Report Concludes that 10% Deployment of Existing Hybrid and Battery Electric Vehicles Could Deliver 3.5% Cut in Irish Road Transport CO2 Emissions
Replacement of 10% of cars, vans and buses in Ireland with currently available models of hybrid and battery electric vehicles could reduce national CO2 emissions by 0.35 million tonnes annually, according to a study on the Costs and Benefits of the use of Hybrid Electric Vehicles and Battery Electric Vehicles in Ireland, conducted by Sustainable Energy Ireland (SEI). Total CO2 emissions from the road transport sector (excluding air, sea and freight transport) in Ireland in 2006 amounted to approximately 10 million tonnes.
The report found that efficiency improvements for adopting currently available hybrid and battery electric vehicles to replace conventional vehicles are greatest for vans, cars and buses in urban service. Specifically, the report found that:
On a per vehicle basis, the largest CO2 emission reductions can be achieved by switching full size / midi buses to battery electric, plug-in-hybrid or hybrid vehicles. However, at the current time, there are few large size / midi electric buses in operation and no plug-in-hybrid buses available for sale in Ireland. Therefore, switching full size/midi buses to hybrids is the most appropriate substitute to make (if costs are disregarded) at the present time.
If 10% of either the car, van or bus fleet was going to be switched, then the most beneficial in terms of CO2 emission reductions is to switch gasoline cars to battery electric cars. The second most beneficial switch is from petrol cars to diesel hybrid cars. However, these would both have cost implications.
The emissions benefit is predicated on an average power generation scenario, which includes nuclear. Remove nuclear power from the calculations, and the battery electric vehicle has a higher CO2 footprint than a hybrid or a conventional diesel car, according to work at the University of Liege (Belgium) cited in the report.
The most cost-effective options are to switch conventional gasoline vans to either gasoline or diesel hybrids. These switches lead to cost savings and CO2 savings and hence lead to a high benefit to cost ratio.
This research is of particular importance within the context of our ability to understand how we can use currently available technologies to bring about improvements in the CO2 intensity of the transport sector. Ireland has targets to meet in terms of reduction of CO2 and with the transport sector currently accounting for 35% of energy related emissions it is imperative that we prioritize measures to bring about meaningful reductions in the short to medium term.—Brendan Halligan, Chairman, SEI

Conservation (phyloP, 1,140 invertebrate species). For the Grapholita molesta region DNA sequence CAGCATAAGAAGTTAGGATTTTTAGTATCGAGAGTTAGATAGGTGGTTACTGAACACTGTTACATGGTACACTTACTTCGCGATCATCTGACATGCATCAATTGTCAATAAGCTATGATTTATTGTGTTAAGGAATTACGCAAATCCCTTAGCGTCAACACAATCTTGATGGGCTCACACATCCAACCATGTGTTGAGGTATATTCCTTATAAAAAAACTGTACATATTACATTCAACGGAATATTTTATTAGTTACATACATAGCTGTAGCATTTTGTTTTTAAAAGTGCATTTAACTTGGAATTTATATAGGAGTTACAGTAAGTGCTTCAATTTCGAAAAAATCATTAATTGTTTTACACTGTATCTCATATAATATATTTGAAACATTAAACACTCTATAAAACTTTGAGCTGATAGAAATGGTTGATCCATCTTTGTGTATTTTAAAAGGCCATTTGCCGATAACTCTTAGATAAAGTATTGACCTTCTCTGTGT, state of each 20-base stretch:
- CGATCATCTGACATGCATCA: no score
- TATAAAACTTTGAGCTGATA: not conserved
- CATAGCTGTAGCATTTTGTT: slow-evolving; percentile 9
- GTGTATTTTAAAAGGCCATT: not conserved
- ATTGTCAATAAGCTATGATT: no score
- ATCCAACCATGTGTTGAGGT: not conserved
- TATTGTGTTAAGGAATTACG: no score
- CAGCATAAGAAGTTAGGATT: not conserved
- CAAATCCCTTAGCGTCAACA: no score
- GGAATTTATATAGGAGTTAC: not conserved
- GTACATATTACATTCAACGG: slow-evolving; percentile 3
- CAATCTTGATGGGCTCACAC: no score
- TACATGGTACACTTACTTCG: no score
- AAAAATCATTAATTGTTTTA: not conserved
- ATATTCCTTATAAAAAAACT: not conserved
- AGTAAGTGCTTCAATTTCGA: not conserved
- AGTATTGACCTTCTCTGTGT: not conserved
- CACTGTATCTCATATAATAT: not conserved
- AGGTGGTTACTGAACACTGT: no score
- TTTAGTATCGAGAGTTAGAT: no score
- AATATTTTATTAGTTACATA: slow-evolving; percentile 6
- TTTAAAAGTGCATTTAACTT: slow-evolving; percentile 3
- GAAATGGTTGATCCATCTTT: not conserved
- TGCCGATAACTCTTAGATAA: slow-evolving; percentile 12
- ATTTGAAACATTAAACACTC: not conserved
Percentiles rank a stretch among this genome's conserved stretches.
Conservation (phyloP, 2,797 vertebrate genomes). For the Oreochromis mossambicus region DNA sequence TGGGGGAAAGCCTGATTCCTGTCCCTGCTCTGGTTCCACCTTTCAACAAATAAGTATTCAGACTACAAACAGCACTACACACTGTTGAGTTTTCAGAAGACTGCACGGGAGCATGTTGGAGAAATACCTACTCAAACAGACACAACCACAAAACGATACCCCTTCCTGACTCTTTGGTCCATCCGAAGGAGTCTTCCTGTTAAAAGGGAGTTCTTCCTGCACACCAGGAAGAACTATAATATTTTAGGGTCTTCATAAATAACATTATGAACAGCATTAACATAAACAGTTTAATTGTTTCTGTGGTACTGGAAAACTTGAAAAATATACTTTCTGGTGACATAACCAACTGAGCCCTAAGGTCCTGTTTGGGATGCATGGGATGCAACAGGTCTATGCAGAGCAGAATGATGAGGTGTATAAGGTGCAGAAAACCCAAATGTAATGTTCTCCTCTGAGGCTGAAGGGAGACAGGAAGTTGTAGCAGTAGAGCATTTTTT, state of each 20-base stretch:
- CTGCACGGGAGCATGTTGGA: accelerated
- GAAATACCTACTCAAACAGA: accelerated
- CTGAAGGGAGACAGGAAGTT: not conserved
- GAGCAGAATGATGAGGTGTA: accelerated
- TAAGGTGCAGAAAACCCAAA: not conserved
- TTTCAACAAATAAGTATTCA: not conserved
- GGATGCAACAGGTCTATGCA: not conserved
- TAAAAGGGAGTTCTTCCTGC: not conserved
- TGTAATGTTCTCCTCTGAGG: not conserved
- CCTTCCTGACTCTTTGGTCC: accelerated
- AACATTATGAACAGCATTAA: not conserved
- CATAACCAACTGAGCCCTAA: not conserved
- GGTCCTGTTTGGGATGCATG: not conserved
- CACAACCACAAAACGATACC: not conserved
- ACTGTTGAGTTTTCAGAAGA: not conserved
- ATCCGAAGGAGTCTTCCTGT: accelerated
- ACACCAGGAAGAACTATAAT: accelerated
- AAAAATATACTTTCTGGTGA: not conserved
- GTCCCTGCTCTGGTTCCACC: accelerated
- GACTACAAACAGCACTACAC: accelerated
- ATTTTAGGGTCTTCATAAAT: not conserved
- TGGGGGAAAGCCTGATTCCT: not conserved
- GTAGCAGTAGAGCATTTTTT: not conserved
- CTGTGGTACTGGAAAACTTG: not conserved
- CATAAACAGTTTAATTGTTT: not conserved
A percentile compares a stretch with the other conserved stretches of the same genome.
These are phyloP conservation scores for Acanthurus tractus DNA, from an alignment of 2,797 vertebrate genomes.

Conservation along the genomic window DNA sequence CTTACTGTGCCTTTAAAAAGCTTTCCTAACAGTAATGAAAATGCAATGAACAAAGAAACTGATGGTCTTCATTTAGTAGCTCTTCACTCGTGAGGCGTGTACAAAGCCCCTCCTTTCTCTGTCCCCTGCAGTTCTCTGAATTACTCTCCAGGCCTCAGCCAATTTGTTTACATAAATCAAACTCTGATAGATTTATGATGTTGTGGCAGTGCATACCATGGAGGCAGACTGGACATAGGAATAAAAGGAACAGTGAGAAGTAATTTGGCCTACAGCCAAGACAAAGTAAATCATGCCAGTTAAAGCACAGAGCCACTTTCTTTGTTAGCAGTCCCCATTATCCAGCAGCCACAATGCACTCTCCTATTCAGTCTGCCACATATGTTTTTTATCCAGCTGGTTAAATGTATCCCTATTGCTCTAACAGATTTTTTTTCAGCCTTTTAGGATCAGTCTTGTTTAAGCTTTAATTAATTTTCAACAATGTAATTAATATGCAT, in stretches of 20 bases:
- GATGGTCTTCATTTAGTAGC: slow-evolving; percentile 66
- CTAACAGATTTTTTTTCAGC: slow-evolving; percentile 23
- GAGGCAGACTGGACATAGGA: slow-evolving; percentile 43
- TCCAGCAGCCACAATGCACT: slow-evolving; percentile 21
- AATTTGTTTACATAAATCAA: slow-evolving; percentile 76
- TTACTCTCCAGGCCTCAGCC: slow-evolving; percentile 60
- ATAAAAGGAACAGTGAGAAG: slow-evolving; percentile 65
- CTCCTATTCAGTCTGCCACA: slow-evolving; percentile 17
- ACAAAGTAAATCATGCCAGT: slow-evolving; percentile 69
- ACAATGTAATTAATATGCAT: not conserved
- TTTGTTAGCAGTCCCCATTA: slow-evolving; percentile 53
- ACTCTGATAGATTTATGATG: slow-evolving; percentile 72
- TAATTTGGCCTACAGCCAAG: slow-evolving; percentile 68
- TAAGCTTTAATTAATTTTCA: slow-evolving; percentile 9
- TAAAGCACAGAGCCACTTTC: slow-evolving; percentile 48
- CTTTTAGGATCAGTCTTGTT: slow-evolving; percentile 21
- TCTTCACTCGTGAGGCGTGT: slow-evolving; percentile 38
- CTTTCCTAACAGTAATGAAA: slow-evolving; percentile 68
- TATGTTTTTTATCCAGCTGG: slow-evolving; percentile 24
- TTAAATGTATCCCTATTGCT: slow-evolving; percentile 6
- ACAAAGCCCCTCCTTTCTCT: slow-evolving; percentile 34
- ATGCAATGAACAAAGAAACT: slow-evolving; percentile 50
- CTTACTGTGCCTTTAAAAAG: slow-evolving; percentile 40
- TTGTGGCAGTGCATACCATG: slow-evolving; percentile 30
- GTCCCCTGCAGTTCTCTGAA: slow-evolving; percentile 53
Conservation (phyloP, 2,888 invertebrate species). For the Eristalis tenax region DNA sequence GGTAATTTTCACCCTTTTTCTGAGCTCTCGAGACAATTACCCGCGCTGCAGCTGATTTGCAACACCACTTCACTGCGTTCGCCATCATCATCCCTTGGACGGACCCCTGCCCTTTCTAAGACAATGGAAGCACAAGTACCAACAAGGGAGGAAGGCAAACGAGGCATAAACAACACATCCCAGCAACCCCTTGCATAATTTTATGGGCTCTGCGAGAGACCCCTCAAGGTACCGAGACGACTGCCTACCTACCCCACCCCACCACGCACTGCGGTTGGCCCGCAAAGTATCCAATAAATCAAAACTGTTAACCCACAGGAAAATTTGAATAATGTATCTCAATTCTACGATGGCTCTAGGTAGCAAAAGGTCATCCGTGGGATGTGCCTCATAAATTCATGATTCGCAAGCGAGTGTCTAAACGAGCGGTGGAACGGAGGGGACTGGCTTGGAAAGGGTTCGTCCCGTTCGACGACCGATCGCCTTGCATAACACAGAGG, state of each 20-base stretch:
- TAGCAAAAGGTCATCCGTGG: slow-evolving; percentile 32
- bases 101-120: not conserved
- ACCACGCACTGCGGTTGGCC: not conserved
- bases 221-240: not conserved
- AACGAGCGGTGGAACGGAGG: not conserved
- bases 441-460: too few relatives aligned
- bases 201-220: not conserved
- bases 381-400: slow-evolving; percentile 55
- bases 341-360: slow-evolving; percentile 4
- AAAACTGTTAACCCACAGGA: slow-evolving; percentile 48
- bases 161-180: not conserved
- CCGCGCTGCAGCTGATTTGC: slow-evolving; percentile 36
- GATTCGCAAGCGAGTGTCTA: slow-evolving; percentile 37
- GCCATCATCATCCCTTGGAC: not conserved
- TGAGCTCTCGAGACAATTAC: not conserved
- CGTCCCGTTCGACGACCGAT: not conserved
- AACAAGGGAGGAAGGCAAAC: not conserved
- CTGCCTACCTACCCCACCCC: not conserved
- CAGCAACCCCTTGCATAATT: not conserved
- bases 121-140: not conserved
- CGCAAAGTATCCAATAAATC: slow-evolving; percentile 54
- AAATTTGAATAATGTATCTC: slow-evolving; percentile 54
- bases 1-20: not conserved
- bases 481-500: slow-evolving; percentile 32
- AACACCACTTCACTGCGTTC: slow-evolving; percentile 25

According to recommendations made in the reports, fleet vehicles in cities or urban areas should be targeted first under any plans to bring about a move to the use of hybrid electric vehicles and battery electric vehicles. Urban road transport is by its nature more fuel intensive and organizations with large numbers of vehicles in urban use, such as municipal vehicles, police and public transport fleets, would benefit most from efficiencies associated with the integration of Hybrid or Battery Electric Vehicles into their fleets.
Policies which should be examined as part of a wider policy review to ensure that obstacles to the introduction of such vehicles in Ireland are minimized, include a review of the taxation system in the aftermath of the introduction of the new VRT regulations as well as the existing regulatory framework for the use of non conventional road vehicles. Other supporting measures for stimulating uptake which have been suggested in the reports include subsidies for vehicle purchase or conversion, subsidies for refuelling infrastructure, common procurement and public private partnerships.
SEI published the study’s findings in the form of two reports, Hybrid and Battery Electric Vehicles: Technology, Costs and Benefits and Hybrid and Battery Electric Vehicles: Measures to Stimulate Uptake. SEI has also published a buyers guide and cost of ownership calculator in order to assist vehicle owners in their purchasing decisions.
In 2006 the transport sector in Ireland was the only sector in the economy not to experience either reductions in energy related C02 emissions or low levels of growth compared with the previous year. The transport sector recorded a 7.1% growth in emissions in 2006 compared to 2005. Transport now accounts for 35% of energy related emissions.
The study undertaken by SEI included a review of the primary potential candidate owner groupings and uses for hybrid electric vehicles, plug in hybrid electric vehicles and battery electric vehicles. A review of the electricity supply implications for the widespread use of battery electric vehicles was also undertaken while SEI also examined worldwide experiences in the use of hybrid electric vehicles and battery electric fleets.
Sustainable Energy Ireland (SEI) is the statutory authority charged with promoting and assisting the development of sustainable energy in the country. SEI is funded by the Irish Government under the National Development Plan, with programs part-financed by the European Union.